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Under Trump, the Islamic State is as good as dead


ISIS’s reign of terror is rapidly coming to an end. Within a matter of days, the jihadist menace that shocked the world for years with its pathological sadism will lose its final strongholds within the Syrian city of Raqqa. It has taken 5 months of bloody struggle but the de facto capital of the Islamic State will soon be entirely in the hands of the U.S.-backed Syrian Democratic Forces (SDF).

Across the border in Iraq, the process of rebuilding the devastated city of Mosul is underway after its liberation from the so-called caliphate in July. There are still areas of ISIS control in both Iraq and Syria, but the jihadists have lost over 60 percent of the territory they once held. Their sources of funding are drying up, hostile forces surround them, and ISIS can no longer count on tens of thousands of recruits to flood into Syria to replenish their ranks.

{mosads}If the Islamic State’s fanatics were running an actual state instead of a glorified death cult, they would be negotiating terms for surrender and laying down their arms already.

The U.S. and its allies have effectively beaten the Islamic State. While the process has been slow and riddled with setbacks and restarts, this is a substantial accomplishment. In 2014, ISIS seized Mosul in a blitzkrieg and was threatening to march on the Kurdish city of Erbil.

On the Syrian front, the world was faced with the lose-lose choice of a collapsing Assad regime and an ascendant ISIS. Now, ISIS’s leadership is on the run, and its fighters are surrendering by the hundreds. Not every militant wants to be among the last suicide bombers for a crumbling caliphate.

To be sure, the anti-ISIS campaign is not over yet, and will continue at a lesser level throughout 2018. On the Iraqi side of the border, there are still pockets of ISIS control such as Hawija to the north of Baghdad, and the region in and around al Qaim on the Iraq-Syria border. In Syria, there are still considerable pieces of territory in the center and east of the country where ISIS retains control. But barring a highly unlikely battlefield reversal, ISIS as a state building enterprise is in its death throes.

For those near the frontlines of Iraq and Syria, there will be little if any time for celebration. A prolonged counterinsurgency operation will be necessary to keep the pressure on remnants of ISIS, and recent history shows that mass casualties attacks will threaten the region long after the black banners of Jihad have been taken down from every town center.  And with Kurdish independence looming in Iraq, and a resurgent, Iran and Russia-backed Assad regime in Syria, there are plenty of ways the security situation could rapidly deteriorate apart from ISIS activity.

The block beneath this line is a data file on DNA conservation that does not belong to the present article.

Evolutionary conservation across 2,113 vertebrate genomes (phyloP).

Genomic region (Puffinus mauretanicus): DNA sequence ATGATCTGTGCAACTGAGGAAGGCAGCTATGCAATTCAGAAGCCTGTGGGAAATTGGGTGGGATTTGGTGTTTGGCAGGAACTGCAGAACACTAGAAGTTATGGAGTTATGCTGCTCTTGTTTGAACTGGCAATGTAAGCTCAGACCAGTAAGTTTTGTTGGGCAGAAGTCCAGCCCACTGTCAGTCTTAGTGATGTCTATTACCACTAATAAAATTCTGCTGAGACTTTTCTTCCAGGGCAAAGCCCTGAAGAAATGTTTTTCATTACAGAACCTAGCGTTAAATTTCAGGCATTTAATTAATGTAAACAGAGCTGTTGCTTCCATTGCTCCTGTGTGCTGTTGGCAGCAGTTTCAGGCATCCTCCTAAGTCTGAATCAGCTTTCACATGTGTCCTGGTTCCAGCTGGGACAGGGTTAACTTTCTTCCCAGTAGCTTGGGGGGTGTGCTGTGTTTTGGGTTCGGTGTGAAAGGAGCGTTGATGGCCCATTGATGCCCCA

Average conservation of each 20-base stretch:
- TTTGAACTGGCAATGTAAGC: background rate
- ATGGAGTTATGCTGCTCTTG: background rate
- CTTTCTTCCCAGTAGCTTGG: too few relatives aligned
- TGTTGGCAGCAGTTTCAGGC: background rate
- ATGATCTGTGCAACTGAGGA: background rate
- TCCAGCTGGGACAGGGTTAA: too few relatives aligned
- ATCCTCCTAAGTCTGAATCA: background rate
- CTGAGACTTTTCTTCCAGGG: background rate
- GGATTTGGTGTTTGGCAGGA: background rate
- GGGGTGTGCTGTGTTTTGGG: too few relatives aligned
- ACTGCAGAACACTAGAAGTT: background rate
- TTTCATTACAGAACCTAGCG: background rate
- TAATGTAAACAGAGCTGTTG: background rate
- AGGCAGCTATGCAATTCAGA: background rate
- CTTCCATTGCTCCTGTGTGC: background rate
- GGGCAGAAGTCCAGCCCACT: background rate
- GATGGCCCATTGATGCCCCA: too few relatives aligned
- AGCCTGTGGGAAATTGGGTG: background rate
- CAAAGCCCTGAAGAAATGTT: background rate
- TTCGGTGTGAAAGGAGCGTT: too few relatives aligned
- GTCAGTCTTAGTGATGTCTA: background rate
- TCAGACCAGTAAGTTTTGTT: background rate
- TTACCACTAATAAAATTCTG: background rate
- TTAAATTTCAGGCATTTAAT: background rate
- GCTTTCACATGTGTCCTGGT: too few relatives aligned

As for the Islamic State’s next steps, it will likely turn to its affiliates around the globe, from Nigeria to the Philippines, hoping for another Jihadist break out. While the concept of an “Islamic State” built upon conquest and terror has taken a hit with the ongoing elimination of ISIS, it is only a matter of time before Islamic hardliners overthrow a regime and enforce a hyper-militant form of Islamic supremacy again.

The U.S. and its allies must do everything in their power to avert that outcome. As we assess lessons learned from ISIS’s rise to power, with its wreckage of two countries and hundreds of thousands of casualties, we are forced to face up to major mistakes of the past.

The Obama White House’s first foreign policy priorities were an at-all-costs Iran deal, and avoiding unfavorable comparisons to Bush-era interventions. Those domestic political calculations came at the price of many lives lost in Iraq and Syria.  

After years of half-measures and failures, President Obama found a pathway to roll back ISIS in the latter half of his second term. It was the Trump administration that seized the opportunity and accelerated the anti-ISIS fight so there would be no more delays. Now, the caliphate’s days are truly numbered.

The civilized world has won this battle against the Islamic State, but it is part of a much larger, multi-generational war. Until radical Islam is eradicated in the Middle East and beyond, all celebrations of victory will be temporary, and all advances against jihad subject to reversal.

Buck Sexton is a political commentator, national security analyst and host of the nationally syndicated radio program, “Buck Sexton with America Now.” He is a former CIA officer in the Counterterrorism Center, appears frequently on Fox News Channel and CNN and has been a guest radio show host for Rush Limbaugh, Glenn Beck and Sean Hannity. Follow Buck on Twitter @BuckSexton.


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